Further competition

What is a further competition?

Once you have selected the agreement and lot (if applicable) that you want to buy from you can carry out a further competition. This is where you invite all eligible suppliers listed under the agreement or lot to bid for your contract.

Generally in public procurement further competition is the preferred route to market. This is because it offers a fair and open competition while ensuring you get the best solution and competitive pricing for your needs.

Who can use

All public sector and non-profit organisations can run a further competition under any agreement or lot which has more than one supplier.

You can buy anything from stationary to complex facility management contracts.

However, further competitions work best for more complex goods and services. For example, a refurbishment or construction project. 

For more information, take a look at our list of current agreements.

For some agreements, such as a dynamic purchasing system you can only award a contract following a further competition.

  • low-value purchases where the time and cost of running a further competition is disproportionate to the goods and services supplied 
  • niche goods and services which may only be offered by specialist vendors and not available through CCS agreements

First you will need to find an agreement which meets your needs. Then you will be able to run a further competition through that agreement.

There are 2 types of further competition:

One stage further competition: You will need to invite all suppliers on that agreement to bid for your opportunity and assess all bids that are submitted.

Two stage further competition: You can shortlist the suppliers to find the ones most suitable for your procurement using a capability assessment tool. Only the suppliers on the shortlist will be invited to bid for your opportunity.

You can use CCS’s free eSourcing tool to run your further competition. If you’d prefer, you can use your own organisation’s eSourcing tool. There are 5 stages to running a further competition.

1. define your requirements

This is where you determine exactly what your needs are and what you want to achieve from the contract. For example, how long do you want the contract to last and whether it is a one-off purchase or a long-term arrangement. For more information, read how to write a specification.

You’ll also need to prepare an invitation to tender (ITT) along with a draft contract. These may be provided in template format as part of a agreement’s schedule documents.

2. invite suppliers to bid for your tender

Use your preferred eSourcing tool to send your ITT to eligible suppliers. You must invite all suppliers under the relevant agreement or lot unless you have created a supplier shortlist or completed an expression of interest (EOI).

If the commercial agreement allows, you can shortlist the suppliers to find the ones most suitable for your procurement using a capability assessment tool.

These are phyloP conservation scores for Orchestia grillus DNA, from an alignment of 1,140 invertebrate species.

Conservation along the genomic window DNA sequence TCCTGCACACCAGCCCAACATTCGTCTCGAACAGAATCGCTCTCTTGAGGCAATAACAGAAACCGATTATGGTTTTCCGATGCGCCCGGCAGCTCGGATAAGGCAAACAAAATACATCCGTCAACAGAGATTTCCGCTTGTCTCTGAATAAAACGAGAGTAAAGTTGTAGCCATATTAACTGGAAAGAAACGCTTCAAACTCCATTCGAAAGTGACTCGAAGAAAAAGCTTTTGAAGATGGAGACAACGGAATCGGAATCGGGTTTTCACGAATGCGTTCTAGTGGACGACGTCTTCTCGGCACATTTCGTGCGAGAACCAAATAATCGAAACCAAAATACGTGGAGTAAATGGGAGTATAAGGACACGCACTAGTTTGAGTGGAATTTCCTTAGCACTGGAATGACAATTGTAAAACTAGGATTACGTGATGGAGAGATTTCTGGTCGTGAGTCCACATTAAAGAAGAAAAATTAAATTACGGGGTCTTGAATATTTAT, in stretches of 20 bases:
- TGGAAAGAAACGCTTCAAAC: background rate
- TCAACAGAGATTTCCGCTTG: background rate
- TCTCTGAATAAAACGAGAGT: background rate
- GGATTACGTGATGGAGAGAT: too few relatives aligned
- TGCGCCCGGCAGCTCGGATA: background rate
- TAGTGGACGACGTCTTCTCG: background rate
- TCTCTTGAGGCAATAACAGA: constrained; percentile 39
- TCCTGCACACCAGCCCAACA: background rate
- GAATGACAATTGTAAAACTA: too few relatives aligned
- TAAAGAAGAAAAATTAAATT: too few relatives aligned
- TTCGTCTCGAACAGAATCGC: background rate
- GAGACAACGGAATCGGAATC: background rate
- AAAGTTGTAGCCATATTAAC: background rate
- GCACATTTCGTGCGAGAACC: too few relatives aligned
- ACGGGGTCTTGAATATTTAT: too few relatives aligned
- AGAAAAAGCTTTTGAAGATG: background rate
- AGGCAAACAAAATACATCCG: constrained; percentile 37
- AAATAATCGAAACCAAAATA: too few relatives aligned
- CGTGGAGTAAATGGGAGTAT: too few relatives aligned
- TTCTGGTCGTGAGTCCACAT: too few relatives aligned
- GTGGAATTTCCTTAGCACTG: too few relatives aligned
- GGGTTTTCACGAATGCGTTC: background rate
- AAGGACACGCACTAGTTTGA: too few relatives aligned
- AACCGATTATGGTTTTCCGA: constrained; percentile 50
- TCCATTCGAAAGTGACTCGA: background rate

Some agreements allow you to send an expression of interest (EOI) to all suppliers. This allows you to find out how many suppliers are interested and also narrows down the number of suppliers you need to invite to further competition. 

3. evaluate supplier responses

This is where you look through all the supplier responses and evaluate them to determine which supplier best meets your needs. You will use the award criteria you set out during the ITT stage to evaluate and assess their answers.

For more information, read how to evaluate bids

4. award your contract

Use the score you gave at evaluation stage to identify the winning supplier. Before you can award the contract to them you must notify all suppliers of the result.

You should dispatch all award letters and letters to unsuccessful bidders at the same time.

5. include a 10 day standstill period

The standstill period should be at least 10 calendar days. During this time the contract award process is suspended. This gives unsuccessful bidders an opportunity to consider feedback, request further information or call for a review of the decision. 

Once the standstill period has passed you can begin your contract with the winning supplier.

Speak to your commercial team / legal advisors if you need advice to decide if this is appropriate for your procurement or not.

The time between starting a further competition and awarding a contract will depend on the complexity of your requirements and the number of bids you evaluate.

Producing your requirements and Invitation To Tender (ITT) documents can take from a few days to a few months.

Typically, you should allow at least several weeks to complete your further competition process. If you are running a further competition that is assisted by a CCS call-off team, there is a 30 working day service level: 

  • 10 days to prepare tender documents
  • 10 days for suppliers to submit responses
  • 10 days to evaluate responses and recommend an award

Related articles

Browse all further competition news articles

You might also be interested in:

Information for buyers and suppliers

Find helpful information to help you start buying or supplying.

Learn moreInformation for buyers and suppliers

You might also be interested in:


Find explanations for common terms and abbreviations used in public procurement.

Learn moreGlossary